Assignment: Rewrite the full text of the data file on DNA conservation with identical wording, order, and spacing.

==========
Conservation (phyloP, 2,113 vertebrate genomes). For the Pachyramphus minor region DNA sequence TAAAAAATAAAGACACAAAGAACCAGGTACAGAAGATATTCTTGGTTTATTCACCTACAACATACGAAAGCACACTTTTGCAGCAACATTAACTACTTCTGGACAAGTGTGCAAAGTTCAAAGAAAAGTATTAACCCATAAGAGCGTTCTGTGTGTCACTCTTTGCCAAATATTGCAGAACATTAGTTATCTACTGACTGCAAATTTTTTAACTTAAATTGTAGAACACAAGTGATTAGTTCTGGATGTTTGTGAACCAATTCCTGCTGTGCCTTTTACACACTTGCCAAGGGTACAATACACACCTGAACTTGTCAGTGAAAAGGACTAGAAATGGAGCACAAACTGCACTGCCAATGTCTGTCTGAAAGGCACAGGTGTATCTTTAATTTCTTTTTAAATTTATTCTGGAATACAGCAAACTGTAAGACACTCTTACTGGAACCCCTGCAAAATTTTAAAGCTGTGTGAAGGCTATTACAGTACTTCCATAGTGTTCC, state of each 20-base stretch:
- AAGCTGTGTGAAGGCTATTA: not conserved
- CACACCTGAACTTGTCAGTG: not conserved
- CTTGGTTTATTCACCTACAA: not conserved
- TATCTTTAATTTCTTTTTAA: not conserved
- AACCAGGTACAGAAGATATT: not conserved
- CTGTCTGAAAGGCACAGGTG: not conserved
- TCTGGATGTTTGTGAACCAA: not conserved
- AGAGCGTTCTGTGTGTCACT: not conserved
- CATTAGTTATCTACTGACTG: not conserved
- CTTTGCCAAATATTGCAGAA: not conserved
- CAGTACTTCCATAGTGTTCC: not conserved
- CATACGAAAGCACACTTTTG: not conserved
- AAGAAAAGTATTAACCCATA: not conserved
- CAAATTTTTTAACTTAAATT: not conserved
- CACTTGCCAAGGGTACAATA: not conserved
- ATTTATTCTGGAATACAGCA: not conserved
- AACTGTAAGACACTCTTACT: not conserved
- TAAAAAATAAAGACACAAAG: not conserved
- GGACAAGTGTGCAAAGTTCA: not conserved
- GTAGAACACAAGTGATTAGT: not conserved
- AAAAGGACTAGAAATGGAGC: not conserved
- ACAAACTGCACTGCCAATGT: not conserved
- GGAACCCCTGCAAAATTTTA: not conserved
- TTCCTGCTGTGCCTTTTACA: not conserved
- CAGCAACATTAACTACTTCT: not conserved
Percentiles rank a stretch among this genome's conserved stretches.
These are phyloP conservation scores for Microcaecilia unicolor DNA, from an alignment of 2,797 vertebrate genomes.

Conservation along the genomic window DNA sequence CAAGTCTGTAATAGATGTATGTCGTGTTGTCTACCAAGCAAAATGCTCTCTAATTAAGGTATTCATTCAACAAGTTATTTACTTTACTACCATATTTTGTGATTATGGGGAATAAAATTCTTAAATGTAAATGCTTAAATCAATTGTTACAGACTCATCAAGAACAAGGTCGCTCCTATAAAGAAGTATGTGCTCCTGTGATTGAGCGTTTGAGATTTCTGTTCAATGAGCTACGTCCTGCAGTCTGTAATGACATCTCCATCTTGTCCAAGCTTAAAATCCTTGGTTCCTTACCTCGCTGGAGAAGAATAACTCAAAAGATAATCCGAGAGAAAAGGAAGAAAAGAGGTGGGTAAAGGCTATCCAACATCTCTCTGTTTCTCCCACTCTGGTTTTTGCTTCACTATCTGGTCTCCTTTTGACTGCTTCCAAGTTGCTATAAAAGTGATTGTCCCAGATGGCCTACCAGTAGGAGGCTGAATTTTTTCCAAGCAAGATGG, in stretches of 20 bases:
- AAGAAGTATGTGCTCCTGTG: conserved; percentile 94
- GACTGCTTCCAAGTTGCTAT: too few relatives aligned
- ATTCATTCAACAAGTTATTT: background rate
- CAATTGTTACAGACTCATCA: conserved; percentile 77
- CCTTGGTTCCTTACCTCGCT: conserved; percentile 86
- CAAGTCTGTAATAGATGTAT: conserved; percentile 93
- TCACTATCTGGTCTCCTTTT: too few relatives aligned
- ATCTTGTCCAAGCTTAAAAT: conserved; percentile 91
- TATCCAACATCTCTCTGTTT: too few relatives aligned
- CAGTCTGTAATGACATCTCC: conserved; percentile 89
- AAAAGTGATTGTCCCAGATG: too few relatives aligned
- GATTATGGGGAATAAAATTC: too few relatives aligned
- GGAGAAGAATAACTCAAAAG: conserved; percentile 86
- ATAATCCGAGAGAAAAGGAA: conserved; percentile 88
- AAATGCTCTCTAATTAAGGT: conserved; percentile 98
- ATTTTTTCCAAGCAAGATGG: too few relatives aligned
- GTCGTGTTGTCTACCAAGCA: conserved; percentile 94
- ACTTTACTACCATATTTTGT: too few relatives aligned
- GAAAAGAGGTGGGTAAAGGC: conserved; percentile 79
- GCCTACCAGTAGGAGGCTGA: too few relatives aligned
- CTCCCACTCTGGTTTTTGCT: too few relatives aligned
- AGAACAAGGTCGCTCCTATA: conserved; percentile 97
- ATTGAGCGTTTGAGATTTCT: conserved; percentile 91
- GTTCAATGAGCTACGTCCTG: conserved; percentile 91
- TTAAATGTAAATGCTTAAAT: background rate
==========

Conservation (phyloP, 2,113 vertebrate genomes). For the Pachyramphus minor region DNA sequence TAAAAAATAAAGACACAAAGAACCAGGTACAGAAGATATTCTTGGTTTATTCACCTACAACATACGAAAGCACACTTTTGCAGCAACATTAACTACTTCTGGACAAGTGTGCAAAGTTCAAAGAAAAGTATTAACCCATAAGAGCGTTCTGTGTGTCACTCTTTGCCAAATATTGCAGAACATTAGTTATCTACTGACTGCAAATTTTTTAACTTAAATTGTAGAACACAAGTGATTAGTTCTGGATGTTTGTGAACCAATTCCTGCTGTGCCTTTTACACACTTGCCAAGGGTACAATACACACCTGAACTTGTCAGTGAAAAGGACTAGAAATGGAGCACAAACTGCACTGCCAATGTCTGTCTGAAAGGCACAGGTGTATCTTTAATTTCTTTTTAAATTTATTCTGGAATACAGCAAACTGTAAGACACTCTTACTGGAACCCCTGCAAAATTTTAAAGCTGTGTGAAGGCTATTACAGTACTTCCATAGTGTTCC, state of each 20-base stretch:
- AAGCTGTGTGAAGGCTATTA: not conserved
- CACACCTGAACTTGTCAGTG: not conserved
- CTTGGTTTATTCACCTACAA: not conserved
- TATCTTTAATTTCTTTTTAA: not conserved
- AACCAGGTACAGAAGATATT: not conserved
- CTGTCTGAAAGGCACAGGTG: not conserved
- TCTGGATGTTTGTGAACCAA: not conserved
- AGAGCGTTCTGTGTGTCACT: not conserved
- CATTAGTTATCTACTGACTG: not conserved
- CTTTGCCAAATATTGCAGAA: not conserved
- CAGTACTTCCATAGTGTTCC: not conserved
- CATACGAAAGCACACTTTTG: not conserved
- AAGAAAAGTATTAACCCATA: not conserved
- CAAATTTTTTAACTTAAATT: not conserved
- CACTTGCCAAGGGTACAATA: not conserved
- ATTTATTCTGGAATACAGCA: not conserved
- AACTGTAAGACACTCTTACT: not conserved
- TAAAAAATAAAGACACAAAG: not conserved
- GGACAAGTGTGCAAAGTTCA: not conserved
- GTAGAACACAAGTGATTAGT: not conserved
- AAAAGGACTAGAAATGGAGC: not conserved
- ACAAACTGCACTGCCAATGT: not conserved
- GGAACCCCTGCAAAATTTTA: not conserved
- TTCCTGCTGTGCCTTTTACA: not conserved
- CAGCAACATTAACTACTTCT: not conserved
Percentiles rank a stretch among this genome's conserved stretches.
These are phyloP conservation scores for Microcaecilia unicolor DNA, from an alignment of 2,797 vertebrate genomes.

Conservation along the genomic window DNA sequence CAAGTCTGTAATAGATGTATGTCGTGTTGTCTACCAAGCAAAATGCTCTCTAATTAAGGTATTCATTCAACAAGTTATTTACTTTACTACCATATTTTGTGATTATGGGGAATAAAATTCTTAAATGTAAATGCTTAAATCAATTGTTACAGACTCATCAAGAACAAGGTCGCTCCTATAAAGAAGTATGTGCTCCTGTGATTGAGCGTTTGAGATTTCTGTTCAATGAGCTACGTCCTGCAGTCTGTAATGACATCTCCATCTTGTCCAAGCTTAAAATCCTTGGTTCCTTACCTCGCTGGAGAAGAATAACTCAAAAGATAATCCGAGAGAAAAGGAAGAAAAGAGGTGGGTAAAGGCTATCCAACATCTCTCTGTTTCTCCCACTCTGGTTTTTGCTTCACTATCTGGTCTCCTTTTGACTGCTTCCAAGTTGCTATAAAAGTGATTGTCCCAGATGGCCTACCAGTAGGAGGCTGAATTTTTTCCAAGCAAGATGG, in stretches of 20 bases:
- AAGAAGTATGTGCTCCTGTG: conserved; percentile 94
- GACTGCTTCCAAGTTGCTAT: too few relatives aligned
- ATTCATTCAACAAGTTATTT: background rate
- CAATTGTTACAGACTCATCA: conserved; percentile 77
- CCTTGGTTCCTTACCTCGCT: conserved; percentile 86
- CAAGTCTGTAATAGATGTAT: conserved; percentile 93
- TCACTATCTGGTCTCCTTTT: too few relatives aligned
- ATCTTGTCCAAGCTTAAAAT: conserved; percentile 91
- TATCCAACATCTCTCTGTTT: too few relatives aligned
- CAGTCTGTAATGACATCTCC: conserved; percentile 89
- AAAAGTGATTGTCCCAGATG: too few relatives aligned
- GATTATGGGGAATAAAATTC: too few relatives aligned
- GGAGAAGAATAACTCAAAAG: conserved; percentile 86
- ATAATCCGAGAGAAAAGGAA: conserved; percentile 88
- AAATGCTCTCTAATTAAGGT: conserved; percentile 98
- ATTTTTTCCAAGCAAGATGG: too few relatives aligned
- GTCGTGTTGTCTACCAAGCA: conserved; percentile 94
- ACTTTACTACCATATTTTGT: too few relatives aligned
- GAAAAGAGGTGGGTAAAGGC: conserved; percentile 79
- GCCTACCAGTAGGAGGCTGA: too few relatives aligned
- CTCCCACTCTGGTTTTTGCT: too few relatives aligned
- AGAACAAGGTCGCTCCTATA: conserved; percentile 97
- ATTGAGCGTTTGAGATTTCT: conserved; percentile 91
- GTTCAATGAGCTACGTCCTG: conserved; percentile 91
- TTAAATGTAAATGCTTAAAT: background rate